So ensure the area is dry, free from debris, and of the correct temperature for the items.
We have a large storage area in our bathroom where we stockpile the majority of our bathroom supplies such as soaps, shampoos, conditioners etc.
Then we use under the bed (we have a divan with pull out draws) for stockpiling first aid supplies and medication such as pain relief, bandages, plasters etc.
Then we use some fantastic racking in the cellar to store non-perishable food items such as cans and drinks.
If you have a limited amount of space or want to ensure your items keep dry, out of reach and / or away from debris, then I’d recommend storing the stockpiled items in an airtight container such as a Really Useful Box.
It’s important if you do have multiple storage locations for your stockpile that you know where everything is.
Again, this will make it easier to track and keep an inventory of in the long run.
Know Your Prices, Sales & Plan Accordingly
Products generally go on sale in cycles.
For instance, in late December you’ll start to see reductions on Christmas items. In January, party food, fireworks etc.
So, when considering what to stockpile when, it’s important we consider these sales cycles. The key to saving money with a stockpile is buying items you’ll use, in advance, so you’re never paying ‘full price’.
I’ve created this handy spreadsheet that you can use as a reference to check whether or not you’re getting a good deal. It’s up to you to decide from there whether or not you should stock up.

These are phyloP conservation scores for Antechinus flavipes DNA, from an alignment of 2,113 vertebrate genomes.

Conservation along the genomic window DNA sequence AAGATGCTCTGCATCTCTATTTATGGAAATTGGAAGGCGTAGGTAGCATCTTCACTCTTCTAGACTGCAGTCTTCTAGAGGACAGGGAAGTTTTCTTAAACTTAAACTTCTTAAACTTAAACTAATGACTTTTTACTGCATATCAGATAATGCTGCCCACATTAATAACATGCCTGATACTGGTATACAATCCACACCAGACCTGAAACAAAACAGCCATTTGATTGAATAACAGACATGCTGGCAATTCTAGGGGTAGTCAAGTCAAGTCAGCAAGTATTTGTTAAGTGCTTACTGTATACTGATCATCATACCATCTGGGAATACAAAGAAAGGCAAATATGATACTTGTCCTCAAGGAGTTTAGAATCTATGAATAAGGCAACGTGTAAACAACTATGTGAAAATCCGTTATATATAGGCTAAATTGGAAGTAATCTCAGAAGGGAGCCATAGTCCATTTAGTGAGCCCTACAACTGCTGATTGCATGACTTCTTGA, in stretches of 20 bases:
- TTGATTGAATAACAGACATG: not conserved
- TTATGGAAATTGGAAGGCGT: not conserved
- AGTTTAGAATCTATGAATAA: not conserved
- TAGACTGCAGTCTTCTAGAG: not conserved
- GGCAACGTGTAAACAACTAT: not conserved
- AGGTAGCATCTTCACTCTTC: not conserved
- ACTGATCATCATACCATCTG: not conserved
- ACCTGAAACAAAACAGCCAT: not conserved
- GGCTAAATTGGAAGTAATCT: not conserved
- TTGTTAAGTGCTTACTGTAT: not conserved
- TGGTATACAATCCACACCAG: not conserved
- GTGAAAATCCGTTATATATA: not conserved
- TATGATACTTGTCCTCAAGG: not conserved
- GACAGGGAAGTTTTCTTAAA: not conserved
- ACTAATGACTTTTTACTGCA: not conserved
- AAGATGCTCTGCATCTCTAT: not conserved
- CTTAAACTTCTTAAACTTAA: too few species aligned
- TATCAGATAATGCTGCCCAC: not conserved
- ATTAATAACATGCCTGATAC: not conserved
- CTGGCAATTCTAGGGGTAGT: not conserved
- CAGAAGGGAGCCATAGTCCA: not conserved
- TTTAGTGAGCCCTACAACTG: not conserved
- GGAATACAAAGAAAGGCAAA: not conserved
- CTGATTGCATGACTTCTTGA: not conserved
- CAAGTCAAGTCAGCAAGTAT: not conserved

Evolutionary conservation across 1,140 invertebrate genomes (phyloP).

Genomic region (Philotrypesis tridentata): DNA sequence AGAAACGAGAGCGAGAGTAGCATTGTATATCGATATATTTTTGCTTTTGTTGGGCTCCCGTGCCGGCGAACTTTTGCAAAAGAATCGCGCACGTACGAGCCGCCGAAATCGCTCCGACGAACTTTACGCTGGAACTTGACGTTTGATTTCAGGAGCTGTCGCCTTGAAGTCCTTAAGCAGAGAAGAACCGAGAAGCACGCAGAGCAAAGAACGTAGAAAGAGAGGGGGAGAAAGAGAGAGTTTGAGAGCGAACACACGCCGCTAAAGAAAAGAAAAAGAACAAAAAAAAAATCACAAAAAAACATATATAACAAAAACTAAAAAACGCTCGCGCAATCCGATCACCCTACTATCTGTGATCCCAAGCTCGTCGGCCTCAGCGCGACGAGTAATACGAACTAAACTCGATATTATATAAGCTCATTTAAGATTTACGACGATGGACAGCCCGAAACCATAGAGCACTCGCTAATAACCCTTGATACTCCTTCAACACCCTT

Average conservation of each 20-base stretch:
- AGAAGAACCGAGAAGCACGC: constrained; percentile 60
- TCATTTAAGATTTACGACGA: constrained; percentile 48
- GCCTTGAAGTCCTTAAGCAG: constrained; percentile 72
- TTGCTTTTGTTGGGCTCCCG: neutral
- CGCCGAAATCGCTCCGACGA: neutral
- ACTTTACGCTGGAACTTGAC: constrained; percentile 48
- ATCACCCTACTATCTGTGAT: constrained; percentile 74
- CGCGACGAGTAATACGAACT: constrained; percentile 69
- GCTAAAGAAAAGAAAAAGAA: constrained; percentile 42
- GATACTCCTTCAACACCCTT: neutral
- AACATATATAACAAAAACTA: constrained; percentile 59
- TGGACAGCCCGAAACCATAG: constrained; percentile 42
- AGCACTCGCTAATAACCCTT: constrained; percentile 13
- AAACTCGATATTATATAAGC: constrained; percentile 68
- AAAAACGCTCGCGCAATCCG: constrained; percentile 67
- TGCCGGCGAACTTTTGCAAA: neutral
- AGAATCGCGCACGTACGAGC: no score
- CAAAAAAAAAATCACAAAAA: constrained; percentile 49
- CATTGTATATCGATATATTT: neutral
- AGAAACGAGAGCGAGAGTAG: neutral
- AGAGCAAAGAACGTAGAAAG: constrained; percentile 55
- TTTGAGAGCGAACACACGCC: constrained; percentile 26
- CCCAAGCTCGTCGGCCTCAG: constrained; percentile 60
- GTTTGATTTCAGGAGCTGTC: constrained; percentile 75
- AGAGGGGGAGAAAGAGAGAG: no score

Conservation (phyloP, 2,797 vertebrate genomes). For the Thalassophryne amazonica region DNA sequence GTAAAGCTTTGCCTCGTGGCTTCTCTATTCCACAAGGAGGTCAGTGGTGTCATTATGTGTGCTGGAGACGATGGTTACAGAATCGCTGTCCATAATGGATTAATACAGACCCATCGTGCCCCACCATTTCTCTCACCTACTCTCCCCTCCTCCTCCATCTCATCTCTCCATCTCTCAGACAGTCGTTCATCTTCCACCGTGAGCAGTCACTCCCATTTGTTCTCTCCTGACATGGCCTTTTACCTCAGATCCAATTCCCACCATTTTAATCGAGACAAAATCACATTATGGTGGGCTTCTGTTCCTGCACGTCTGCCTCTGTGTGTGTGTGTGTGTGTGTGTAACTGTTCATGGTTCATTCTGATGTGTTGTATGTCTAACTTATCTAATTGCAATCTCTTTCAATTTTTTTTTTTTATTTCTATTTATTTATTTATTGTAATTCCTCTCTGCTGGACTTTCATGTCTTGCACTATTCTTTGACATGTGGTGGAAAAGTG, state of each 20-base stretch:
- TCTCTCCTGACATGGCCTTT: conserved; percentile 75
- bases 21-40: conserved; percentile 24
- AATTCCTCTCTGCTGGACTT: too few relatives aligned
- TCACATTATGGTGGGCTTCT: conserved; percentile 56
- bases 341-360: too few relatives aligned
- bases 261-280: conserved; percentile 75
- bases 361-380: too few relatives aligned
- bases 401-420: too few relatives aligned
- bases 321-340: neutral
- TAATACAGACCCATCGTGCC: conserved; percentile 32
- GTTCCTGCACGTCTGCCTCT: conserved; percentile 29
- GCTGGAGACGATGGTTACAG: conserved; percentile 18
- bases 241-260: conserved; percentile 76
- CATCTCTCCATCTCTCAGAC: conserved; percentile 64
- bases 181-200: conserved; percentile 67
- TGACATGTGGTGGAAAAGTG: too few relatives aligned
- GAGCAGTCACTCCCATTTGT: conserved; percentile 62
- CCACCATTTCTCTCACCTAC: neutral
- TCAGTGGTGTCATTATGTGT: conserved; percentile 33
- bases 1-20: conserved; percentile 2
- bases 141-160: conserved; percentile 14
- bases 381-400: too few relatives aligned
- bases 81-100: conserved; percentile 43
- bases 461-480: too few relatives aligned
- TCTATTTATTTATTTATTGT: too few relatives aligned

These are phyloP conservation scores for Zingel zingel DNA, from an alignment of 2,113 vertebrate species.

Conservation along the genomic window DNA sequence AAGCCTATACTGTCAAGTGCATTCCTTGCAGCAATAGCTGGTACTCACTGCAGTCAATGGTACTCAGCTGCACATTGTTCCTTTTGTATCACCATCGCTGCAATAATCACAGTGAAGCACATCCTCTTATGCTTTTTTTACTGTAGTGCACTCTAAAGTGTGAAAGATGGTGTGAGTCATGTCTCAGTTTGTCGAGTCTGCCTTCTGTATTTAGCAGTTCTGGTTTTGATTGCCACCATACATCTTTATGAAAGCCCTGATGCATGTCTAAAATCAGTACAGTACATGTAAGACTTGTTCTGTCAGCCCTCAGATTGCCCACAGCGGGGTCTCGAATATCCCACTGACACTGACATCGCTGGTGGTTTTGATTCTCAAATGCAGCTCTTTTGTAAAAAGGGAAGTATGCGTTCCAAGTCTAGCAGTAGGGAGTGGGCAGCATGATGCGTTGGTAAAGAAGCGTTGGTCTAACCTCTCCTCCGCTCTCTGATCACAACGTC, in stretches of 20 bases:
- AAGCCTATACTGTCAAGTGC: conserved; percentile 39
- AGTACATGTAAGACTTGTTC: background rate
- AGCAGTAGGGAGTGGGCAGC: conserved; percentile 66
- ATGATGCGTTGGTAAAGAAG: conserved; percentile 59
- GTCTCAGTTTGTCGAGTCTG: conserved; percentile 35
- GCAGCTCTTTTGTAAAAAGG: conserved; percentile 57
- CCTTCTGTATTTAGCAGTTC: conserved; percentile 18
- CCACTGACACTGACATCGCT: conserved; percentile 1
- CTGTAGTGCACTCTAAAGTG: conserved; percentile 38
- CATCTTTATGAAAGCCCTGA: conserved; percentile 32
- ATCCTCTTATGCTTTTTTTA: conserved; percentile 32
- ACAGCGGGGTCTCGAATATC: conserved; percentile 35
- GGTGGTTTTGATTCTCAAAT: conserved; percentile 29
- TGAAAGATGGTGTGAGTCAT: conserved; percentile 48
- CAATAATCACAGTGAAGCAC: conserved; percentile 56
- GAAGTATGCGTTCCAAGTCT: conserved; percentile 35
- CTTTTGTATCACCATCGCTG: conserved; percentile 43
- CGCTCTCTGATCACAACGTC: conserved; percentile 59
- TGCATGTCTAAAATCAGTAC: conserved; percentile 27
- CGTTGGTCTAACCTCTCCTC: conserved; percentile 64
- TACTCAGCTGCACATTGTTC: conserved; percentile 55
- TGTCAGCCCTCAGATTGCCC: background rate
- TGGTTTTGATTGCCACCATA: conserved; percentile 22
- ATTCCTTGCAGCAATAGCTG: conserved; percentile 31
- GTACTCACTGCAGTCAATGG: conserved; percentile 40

There’s no hard and fast percentage I stick to. Instead, it’s a formula I do in my head based on;
How much of a particular item I use on a daily / monthly / weekly basis.
Whether or not I have a full stockpile of that item.
The expiration date of the item
My stockpile budget left for that month.
Decide On A Stockpiling Budget
Speaking of stockpiling budgets, it’s important you have one.
Remember, one of the benefits of having a stockpile is that it’s designed to save you money.
If short in cash better think twice if you will use a personal loan or not. If you opt for emergency cash check out this website. Better be safe than sorry.
Therefore getting into debt to create a stockpile defeats the object, and by not spending within your means to create a stockpile, you’ll be doing just that.
There’s no correct answer as to what your stockpiling budget should be.
Instead, I’d urge you to look at your own budget, what you currently spend on groceries and what you think you could afford to spend on stockpiling.